College Applications are Too Expensive


PC Prospector Staff

College application deadlines have come up fast, and many students have noticed the outrageous fees required to submit an application. Most applications cost between fifty and seventy-five dollars, but some can cost up to ninety dollars.


College application fees are imposed to pay for the cost of reviewing your application and making a decision on your acceptance. This is essentially a “cost of labor” charge to help pay the people who work on reviewing the application.


Attending a college or university costs a lot of money already, and we believe that it shouldn’t cost even more to apply. In an ideal world, college applications should cost around twenty to twenty-five dollars, but since this isn’t necessarily possible, schools should focus on providing easier access to fee waivers.


Fee waivers are available to students who need them, but the process of obtaining one is lengthy and requires counselor verification and document proof that you qualify.


The Common Application is the most common way to apply for college in the United States. According to the Common Application website, you may qualify for fee waivers if you received a fee waiver for the ACT or SAT, are enrolled in the federal free or reduced price lunch program, or you are enrolled in a federal, state, or local program that aids students from low income families, etc.


Although there are many reasons why you may qualify for a fee waiver, obtaining one is another process. You first must qualify due to one of these reasons, you then must request a fee waiver in the fee waiver section of the common application, and then your counselor must complete a fee waiver form to “affirm your request.” 


Requesting a fee waiver can also cause some seemingly unnecessary conversations about private information that students must have with counselors. 


“The counselor has to sign a form, and sometimes those are kind of uncomfortable, private conversations to have where we need to say ‘hey, we need to check the same [reason that you qualified] that you checked, so tell us which one to check,” said Park City High School Counselor Dara Smith.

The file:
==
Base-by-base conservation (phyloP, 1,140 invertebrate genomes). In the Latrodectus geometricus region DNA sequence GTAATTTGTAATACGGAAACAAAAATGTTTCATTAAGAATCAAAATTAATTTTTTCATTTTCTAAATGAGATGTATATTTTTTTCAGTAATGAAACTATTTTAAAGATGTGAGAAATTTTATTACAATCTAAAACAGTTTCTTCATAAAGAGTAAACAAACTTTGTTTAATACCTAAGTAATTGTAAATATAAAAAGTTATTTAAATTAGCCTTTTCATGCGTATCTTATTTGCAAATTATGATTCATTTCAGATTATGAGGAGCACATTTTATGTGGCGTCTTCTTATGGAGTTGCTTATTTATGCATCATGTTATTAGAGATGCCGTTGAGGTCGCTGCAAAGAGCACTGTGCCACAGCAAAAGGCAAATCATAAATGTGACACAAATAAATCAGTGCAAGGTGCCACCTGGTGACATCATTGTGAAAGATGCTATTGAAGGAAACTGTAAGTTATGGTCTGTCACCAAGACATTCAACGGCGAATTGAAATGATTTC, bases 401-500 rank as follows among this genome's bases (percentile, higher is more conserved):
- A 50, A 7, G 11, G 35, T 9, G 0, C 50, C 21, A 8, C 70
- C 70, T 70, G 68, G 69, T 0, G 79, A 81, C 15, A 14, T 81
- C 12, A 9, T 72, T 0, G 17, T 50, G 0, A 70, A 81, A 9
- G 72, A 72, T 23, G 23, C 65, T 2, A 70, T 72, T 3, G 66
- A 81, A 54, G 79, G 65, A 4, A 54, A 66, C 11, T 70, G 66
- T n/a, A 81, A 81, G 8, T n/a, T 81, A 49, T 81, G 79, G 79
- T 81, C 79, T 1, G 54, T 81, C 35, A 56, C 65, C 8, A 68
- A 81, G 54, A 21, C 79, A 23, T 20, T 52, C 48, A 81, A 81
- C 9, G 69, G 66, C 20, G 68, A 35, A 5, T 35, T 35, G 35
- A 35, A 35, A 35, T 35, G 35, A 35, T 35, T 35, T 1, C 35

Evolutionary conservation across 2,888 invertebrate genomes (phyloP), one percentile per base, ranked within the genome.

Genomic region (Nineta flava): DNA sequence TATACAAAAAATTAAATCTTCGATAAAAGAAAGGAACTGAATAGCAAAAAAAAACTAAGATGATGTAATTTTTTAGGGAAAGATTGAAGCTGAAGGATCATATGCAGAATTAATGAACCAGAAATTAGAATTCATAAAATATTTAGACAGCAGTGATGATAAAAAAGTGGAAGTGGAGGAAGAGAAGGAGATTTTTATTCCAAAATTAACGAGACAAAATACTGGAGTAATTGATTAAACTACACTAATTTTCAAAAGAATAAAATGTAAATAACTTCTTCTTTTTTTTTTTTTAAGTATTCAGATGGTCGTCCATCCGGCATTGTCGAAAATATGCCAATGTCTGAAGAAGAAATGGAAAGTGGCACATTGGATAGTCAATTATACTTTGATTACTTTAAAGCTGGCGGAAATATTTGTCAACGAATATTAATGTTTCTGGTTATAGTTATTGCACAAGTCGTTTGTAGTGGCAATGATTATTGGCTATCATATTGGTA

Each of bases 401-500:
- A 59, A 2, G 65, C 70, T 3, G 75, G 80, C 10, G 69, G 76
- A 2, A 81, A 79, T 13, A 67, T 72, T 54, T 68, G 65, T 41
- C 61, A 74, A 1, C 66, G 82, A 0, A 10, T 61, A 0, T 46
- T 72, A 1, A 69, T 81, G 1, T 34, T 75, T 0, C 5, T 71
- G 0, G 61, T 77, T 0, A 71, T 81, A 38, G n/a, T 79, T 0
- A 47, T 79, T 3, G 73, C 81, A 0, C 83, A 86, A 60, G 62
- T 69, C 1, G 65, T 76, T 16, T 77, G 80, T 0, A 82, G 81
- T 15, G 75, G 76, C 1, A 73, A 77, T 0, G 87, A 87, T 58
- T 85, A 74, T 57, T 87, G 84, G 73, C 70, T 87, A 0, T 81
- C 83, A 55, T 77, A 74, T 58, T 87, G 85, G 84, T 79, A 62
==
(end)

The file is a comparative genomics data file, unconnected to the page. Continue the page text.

Students shouldn’t be forced to have uncomfortable conversations with counselors in order to obtain fee waivers for applications. In application processes that tend to rely on the honor code, fees stand out because of these conversations.


Students who don’t qualify for fee waivers, but also can’t afford to pay fifty to seventy-five dollar application fees, are probably in the worst position though.


“Sometimes it might just mean they have to be more selective with where they want to apply. Like maybe they won’t apply to ten schools, maybe they apply to only five or six,” said Smith.


Typically with college applications, the more places a student applies to, the more confident they are that they will get into at least one school. Cutting down on the number of schools a student applies to due to cost is not fair.


According to an article from the College Board Website, “There is no magic number, but five to eight applications are usually enough to ensure that a student is accepted into a suitable institution.” 


Many of the universities that cost more to apply only cost so much because they want to make sure the student is actually interested in attending, and not just applying because it’s “there.” More selective universities also require more people to review your application.


Relying on money to make such decisions is not fair to students who simply cannot afford the exorbitant prices.  


“The more selective colleges spend more time on an application, so their costs are more because they have to pay for the staff, and sometimes it’s just because that’s what they feel is a doable fee for their application,” said Smith.


We think fee waivers should be easier to acquire and not require the complicated application process. Students shouldn’t be forced to have these uncomfortable conversations in order to acquire the waiver they need to be able to afford college applications.


College is expensive enough as it is, and students shouldn’t be limited on where to apply due to application costs. Though we know college applications will likely never be free, we do hope that they can eventually be reduced and that there will be easier access to fee waiver in the future.